Part of the appeal of homebrewing is the nearly infinite varieties of beer you can make. Different ingredients and techniques can yield drastically different brews, and there’s nothing more satisfying than cracking open a bottle from a particularly worthy batch. For the most part, you can keep your homebrews relatively simple and don’t need to put out all the fanfare. However, we’ve got some tips for the more advanced brewers who do want to add a bit more finesse to their beer. The process of racking is exactly that: unnecessary for the basic brew but, when you do it properly, racking adds a quality that sets your beer apart. Simply, racking is the process of transferring the partially fermented wort to another container to finish fermentation without the yeast cake.
Benefits of Racking
While subject to some scrutiny in the homebrewing community because of the extra effort and risk of contamination, racking has some notable benefits. During fermentation, there’s a lot going on in the wort. The yeast cake creates a sludgy layer at the bottom and any extra flavorings are UFOs in the galaxy of silty liquid. If you don’t particularly care for texture and cloudiness in your beer, you can siphon the wort off of the yeast cake and achieve clear, crisp-tasting beer.
The Purest Flavor
If you don’t rack your beer, you might risk leaving the wort on the yeast cake for too long. When it runs out of sugar to eat, the yeast starts consuming itself (autolysis), resulting in a rubbery taste to your brew. Racking ensures that the wort doesn’t soak up this foul flavor when you want to give your brew a longer fermentation to get a stronger beer. However, depending on the type of beer, racking may be completely unnecessary. Some brews have a shorter fermentation that wouldn’t risk autolysis. On the other hand, when brewing beers with a longer fermentation, like lagers, racking is an important step to maintain the highest quality of beer.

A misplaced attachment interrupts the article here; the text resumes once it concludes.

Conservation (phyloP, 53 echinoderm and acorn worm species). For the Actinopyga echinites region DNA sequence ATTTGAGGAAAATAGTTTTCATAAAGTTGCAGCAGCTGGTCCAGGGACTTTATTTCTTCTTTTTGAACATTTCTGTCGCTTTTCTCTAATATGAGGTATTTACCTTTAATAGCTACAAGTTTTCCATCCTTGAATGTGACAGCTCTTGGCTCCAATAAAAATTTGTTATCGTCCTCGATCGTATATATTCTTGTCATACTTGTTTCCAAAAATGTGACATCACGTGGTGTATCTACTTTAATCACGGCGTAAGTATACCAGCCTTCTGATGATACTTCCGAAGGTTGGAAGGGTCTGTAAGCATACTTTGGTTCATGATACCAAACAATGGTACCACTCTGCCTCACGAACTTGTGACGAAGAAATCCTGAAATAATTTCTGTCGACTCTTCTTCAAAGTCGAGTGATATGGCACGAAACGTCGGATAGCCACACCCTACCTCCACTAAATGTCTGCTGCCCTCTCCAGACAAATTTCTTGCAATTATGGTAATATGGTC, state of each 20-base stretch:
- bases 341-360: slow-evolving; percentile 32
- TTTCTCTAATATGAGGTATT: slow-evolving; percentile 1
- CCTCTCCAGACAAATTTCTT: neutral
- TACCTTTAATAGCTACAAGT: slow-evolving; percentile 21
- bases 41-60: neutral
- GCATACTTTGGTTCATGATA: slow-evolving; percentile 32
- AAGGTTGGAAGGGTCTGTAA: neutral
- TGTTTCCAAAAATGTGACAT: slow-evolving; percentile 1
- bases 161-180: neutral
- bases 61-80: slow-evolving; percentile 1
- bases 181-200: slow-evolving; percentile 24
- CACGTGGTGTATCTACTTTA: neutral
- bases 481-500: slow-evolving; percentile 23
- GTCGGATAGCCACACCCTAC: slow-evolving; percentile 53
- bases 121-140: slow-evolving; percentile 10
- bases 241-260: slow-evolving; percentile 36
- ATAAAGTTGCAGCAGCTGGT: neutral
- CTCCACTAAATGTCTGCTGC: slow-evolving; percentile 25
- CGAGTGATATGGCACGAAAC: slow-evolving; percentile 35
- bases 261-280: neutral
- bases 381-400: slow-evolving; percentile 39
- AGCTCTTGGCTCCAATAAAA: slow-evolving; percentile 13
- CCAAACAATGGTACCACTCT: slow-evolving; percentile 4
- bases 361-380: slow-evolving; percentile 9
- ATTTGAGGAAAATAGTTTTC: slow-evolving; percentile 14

Get Rid of the Gunk
By bottling straight from the fermenting container, you risk getting some gunk in the brews. Whether silty parts of the yeast cake or the bits of flavorings (blueberries, dry hops, etc…) you’ve added in, you’ll likely end up with some chewy sips in your bottles. Racking helps avoid the gunk. By siphoning the wort to a second fermenter, you end up with close to crystal clear beer.
Reducing the Risks of Racking
The primary critique of racking is the additional materials and movement risks contamination and oxidation. While these are legitimate concerns, there are several steps you can take to reduce the risks.
- Fermented wort doesn’t contaminate as easily. First of all, because the fermented wort has both a lower pH and sugar content, it won’t be as susceptible to bacteria and wild yeast compared to the initial wort. Essentially, it’s a less habitable environment. However, that doesn’t mean contamination shouldn’t be taken seriously.